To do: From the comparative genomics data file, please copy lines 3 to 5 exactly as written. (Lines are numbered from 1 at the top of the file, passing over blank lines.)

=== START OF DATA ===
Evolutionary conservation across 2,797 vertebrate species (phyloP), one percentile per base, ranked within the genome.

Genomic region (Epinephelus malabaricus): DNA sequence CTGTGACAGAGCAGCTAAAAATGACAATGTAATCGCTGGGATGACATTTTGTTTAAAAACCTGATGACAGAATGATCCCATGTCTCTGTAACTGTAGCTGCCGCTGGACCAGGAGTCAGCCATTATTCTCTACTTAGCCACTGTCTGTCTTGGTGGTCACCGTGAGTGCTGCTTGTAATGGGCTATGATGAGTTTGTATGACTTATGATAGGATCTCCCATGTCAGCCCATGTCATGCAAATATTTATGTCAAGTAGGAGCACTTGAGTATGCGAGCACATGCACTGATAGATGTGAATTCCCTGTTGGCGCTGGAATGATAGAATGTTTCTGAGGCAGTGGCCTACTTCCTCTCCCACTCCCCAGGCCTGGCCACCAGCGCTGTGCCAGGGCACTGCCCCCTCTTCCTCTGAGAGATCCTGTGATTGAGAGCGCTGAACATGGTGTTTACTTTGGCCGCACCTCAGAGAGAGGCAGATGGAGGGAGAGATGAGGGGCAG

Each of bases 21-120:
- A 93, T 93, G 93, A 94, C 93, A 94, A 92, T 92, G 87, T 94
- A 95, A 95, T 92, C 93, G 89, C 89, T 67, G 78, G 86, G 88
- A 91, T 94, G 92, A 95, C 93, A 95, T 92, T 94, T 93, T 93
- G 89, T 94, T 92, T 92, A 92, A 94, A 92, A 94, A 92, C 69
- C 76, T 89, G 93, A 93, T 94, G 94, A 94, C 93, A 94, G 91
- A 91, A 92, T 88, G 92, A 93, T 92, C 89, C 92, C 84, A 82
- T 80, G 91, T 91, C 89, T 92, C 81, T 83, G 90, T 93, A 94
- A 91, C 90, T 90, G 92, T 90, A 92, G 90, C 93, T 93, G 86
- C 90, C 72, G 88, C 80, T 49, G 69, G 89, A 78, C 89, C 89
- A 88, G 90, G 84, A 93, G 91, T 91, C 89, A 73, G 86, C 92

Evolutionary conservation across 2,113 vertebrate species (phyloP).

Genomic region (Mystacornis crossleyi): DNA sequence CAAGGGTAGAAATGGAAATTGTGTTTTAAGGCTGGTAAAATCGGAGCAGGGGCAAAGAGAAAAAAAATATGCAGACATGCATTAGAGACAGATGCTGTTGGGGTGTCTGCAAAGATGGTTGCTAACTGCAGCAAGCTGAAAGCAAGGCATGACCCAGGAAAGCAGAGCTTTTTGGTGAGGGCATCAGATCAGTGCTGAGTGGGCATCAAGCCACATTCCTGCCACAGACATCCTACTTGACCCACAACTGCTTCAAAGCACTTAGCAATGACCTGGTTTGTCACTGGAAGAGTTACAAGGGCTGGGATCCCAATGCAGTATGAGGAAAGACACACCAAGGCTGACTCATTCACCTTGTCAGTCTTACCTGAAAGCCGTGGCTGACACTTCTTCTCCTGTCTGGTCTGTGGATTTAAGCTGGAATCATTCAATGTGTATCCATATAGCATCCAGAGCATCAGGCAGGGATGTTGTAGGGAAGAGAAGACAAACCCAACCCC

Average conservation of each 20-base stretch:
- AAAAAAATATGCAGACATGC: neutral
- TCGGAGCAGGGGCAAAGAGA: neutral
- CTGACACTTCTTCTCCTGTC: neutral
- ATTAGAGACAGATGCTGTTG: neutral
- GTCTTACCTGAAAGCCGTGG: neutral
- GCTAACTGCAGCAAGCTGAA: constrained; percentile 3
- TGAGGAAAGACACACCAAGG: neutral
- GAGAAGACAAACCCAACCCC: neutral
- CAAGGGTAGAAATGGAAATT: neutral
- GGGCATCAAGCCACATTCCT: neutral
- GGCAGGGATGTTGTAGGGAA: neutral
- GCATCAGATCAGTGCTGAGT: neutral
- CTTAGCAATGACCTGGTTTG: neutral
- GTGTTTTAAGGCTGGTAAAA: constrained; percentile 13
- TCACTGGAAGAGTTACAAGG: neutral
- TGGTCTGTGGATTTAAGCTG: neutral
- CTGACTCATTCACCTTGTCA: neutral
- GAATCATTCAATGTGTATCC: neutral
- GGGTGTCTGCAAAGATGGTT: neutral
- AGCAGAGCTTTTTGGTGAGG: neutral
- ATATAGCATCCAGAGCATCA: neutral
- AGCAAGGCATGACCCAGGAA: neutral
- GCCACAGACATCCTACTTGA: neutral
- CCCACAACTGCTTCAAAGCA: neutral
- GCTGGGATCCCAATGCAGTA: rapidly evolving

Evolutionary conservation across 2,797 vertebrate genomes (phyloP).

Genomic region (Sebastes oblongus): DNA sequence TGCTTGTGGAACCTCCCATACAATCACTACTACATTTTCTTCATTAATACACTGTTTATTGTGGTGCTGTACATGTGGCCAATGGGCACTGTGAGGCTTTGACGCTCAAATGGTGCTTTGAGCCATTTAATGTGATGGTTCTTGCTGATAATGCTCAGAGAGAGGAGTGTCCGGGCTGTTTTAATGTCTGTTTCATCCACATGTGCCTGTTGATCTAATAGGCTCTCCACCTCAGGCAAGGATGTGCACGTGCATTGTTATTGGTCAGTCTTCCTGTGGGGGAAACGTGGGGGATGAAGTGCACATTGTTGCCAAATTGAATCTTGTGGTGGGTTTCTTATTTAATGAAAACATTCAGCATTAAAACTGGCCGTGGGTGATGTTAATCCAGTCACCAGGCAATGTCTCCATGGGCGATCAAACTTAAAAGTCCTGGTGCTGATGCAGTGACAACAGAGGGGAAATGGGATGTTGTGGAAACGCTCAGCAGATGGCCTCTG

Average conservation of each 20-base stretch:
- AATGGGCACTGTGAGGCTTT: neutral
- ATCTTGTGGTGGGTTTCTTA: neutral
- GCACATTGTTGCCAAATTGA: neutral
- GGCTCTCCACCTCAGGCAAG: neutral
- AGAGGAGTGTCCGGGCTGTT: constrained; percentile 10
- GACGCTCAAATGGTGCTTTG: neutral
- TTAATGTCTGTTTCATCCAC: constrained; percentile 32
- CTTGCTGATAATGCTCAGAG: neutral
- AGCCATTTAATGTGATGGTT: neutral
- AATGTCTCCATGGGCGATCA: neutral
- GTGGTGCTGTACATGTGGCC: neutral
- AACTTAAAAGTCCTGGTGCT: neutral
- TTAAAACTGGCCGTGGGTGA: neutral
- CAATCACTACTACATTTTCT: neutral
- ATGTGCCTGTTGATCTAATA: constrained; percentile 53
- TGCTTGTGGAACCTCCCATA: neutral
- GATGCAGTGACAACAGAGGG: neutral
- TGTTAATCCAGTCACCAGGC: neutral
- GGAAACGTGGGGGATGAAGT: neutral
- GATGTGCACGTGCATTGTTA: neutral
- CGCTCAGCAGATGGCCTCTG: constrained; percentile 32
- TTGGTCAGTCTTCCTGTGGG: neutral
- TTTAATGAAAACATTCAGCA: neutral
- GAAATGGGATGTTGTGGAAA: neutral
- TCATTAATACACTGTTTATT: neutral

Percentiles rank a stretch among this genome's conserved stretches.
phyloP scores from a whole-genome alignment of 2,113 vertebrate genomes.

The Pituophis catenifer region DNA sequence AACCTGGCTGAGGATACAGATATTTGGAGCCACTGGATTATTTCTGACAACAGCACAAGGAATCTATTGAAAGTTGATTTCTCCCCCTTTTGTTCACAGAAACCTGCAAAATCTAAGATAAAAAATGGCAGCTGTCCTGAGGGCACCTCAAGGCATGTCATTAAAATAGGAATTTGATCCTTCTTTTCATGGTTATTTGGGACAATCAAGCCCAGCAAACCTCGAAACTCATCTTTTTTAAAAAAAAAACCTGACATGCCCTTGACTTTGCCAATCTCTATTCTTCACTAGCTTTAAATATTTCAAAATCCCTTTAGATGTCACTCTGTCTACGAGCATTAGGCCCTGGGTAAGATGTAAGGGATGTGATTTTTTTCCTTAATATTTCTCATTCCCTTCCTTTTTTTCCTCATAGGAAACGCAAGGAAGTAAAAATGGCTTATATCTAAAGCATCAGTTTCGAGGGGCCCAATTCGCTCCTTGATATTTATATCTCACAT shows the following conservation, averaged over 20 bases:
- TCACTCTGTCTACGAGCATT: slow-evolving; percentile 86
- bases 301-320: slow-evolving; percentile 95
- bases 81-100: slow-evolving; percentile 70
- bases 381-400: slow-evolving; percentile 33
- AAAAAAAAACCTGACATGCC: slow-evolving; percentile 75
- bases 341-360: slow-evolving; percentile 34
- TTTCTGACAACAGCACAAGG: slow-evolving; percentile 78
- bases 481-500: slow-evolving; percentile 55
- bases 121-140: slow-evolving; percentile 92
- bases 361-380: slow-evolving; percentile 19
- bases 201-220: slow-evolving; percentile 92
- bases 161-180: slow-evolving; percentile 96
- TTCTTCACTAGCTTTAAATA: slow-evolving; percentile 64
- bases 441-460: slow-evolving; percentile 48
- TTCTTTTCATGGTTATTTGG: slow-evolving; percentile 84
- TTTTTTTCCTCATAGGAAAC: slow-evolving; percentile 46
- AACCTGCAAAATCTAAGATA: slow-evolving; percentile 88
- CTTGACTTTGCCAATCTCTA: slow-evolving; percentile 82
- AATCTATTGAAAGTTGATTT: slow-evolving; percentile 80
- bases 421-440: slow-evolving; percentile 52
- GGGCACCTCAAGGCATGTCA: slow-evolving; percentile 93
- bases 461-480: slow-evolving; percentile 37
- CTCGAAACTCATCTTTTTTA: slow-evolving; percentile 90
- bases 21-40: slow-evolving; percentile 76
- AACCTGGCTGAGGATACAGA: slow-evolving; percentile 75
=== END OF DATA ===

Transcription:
Each of bases 21-120:
- A 93, T 93, G 93, A 94, C 93, A 94, A 92, T 92, G 87, T 94
- A 95, A 95, T 92, C 93, G 89, C 89, T 67, G 78, G 86, G 88